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"Considered the top website on Creative Music Magazine's 'Best Websites for Aspiring Musicians' five years in a row, Musetunes has taken the industry to a whole new level. But no one mentions the website's darker side, the side scaring parents into pulling their kids off the site entirely."

-Dianne Sully, WHN News, Channel Fourteen

Tony pulled up the website on the sleek tablet he'd brought in with him. "We've been looking to find a way to connect our victims. This is it," after a few taps, he connected wirelessly with the projector screen.

Musetunes' home screen was a wash of excitement. It advertised Prince Ethan Alexander's newest album set to release next month, along with a Musetunes Festival put together by Cavenaugh Productions. The colors along the screen were loud; bright blues meshed with happy oranges, professional font organizing the navigation bar. Last time I'd checked in, the home screen was purples and greens as it advertised Anonymous. Just how many times was Anna changing my home screen?

He entered Cindy's username into the search bar and, not a moment later, her profile came up along with a rank: 13,897. It was a tad bare—mostly white space with hardly any material posted. Her about section had one small quote; two song tracks rested under her works with no more than a few hundred listens.

Tony brought up her message board and stopped. "This was the last message Cartwright left on her profile."

I'm sick of waiting for something that might never happen, she'd written. Timestamped last week at 2 a.m. Underneath it a few of her friends had responded, encouraging her not to give up on success, or just wait it out.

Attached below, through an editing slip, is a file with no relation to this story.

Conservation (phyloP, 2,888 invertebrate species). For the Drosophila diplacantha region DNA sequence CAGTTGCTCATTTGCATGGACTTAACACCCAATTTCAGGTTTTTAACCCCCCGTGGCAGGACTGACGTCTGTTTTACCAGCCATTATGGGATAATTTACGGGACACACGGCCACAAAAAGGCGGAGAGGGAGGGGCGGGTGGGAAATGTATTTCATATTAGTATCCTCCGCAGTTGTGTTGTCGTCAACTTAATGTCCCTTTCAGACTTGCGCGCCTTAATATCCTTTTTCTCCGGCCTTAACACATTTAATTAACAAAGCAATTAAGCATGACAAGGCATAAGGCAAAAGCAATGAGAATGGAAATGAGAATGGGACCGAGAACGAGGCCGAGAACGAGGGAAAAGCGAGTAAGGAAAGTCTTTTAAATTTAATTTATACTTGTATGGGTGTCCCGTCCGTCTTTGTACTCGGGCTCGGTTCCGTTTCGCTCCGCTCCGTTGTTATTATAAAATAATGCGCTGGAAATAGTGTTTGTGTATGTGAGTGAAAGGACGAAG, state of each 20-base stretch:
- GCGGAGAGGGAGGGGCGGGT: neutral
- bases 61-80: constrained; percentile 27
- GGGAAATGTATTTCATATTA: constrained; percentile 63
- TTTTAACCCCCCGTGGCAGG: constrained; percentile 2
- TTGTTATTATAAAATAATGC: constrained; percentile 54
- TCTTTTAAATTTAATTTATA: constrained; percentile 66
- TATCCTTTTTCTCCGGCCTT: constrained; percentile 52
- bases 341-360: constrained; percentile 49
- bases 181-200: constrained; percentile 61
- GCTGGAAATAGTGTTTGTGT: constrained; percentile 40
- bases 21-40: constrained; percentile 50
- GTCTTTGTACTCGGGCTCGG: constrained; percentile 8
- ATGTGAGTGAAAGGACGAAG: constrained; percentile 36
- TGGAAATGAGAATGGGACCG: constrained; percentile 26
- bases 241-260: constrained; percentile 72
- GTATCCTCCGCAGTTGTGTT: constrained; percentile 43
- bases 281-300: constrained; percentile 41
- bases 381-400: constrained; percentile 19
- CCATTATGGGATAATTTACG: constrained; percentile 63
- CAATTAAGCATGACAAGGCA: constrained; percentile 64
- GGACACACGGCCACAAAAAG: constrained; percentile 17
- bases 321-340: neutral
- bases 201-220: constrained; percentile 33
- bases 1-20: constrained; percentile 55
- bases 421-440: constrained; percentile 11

"We found a chip at one of the earlier scenes," Tony said, "with a Musetunes profile. What if this is it? What if they're fishing for new recruits through Musetunes?"

"It's possible," Marlee curled her long hair behind her ear as she frowned in thought. "Kids reveal a lot of themselves online. It's their safe space."

"Musetunes would make it a lot easier to find recruits," Eva pointed out. "No traveling needed. You can keep yourself anonymous. And everyone on Musetunes is looking to be noticed. No matter who it's by. If the opportunity is presented in such a way..."

" could have kids in your scary rape van before they even knew they were in trouble," I finished. "We need to tell Anna."

"We can't," Wes said.

"Why not?" Brayden asked.

"Because," Commander Jackson jumped in, "if we tip them off that we know anything, we're overplaying our hand. We need The Circle to believe we don't know anything about them or their strategy."

"These are kids," I argued, "who knows how many people they already have under their thumb. If we can connect all the murders from the last 16 years until today, then they're the single most dangerous group Sarias has ever seen."

"They already are," Adrian rooted through the documents in a separate folder spread out in front of him. One that was dark brown and stamped CONFIDENTIAL on the front. "We're finding connections all over the place. This symbol," he lifted up a printout of The Circle's tattoo, "has been found in the files of three serial killers, one of the king's advisors, and graffitied on several locations across Pellora."

"And Frank Leighton," Commander Jackson finished.

Frank Leighton?

The blood left Marlee's face. "It's not possible."

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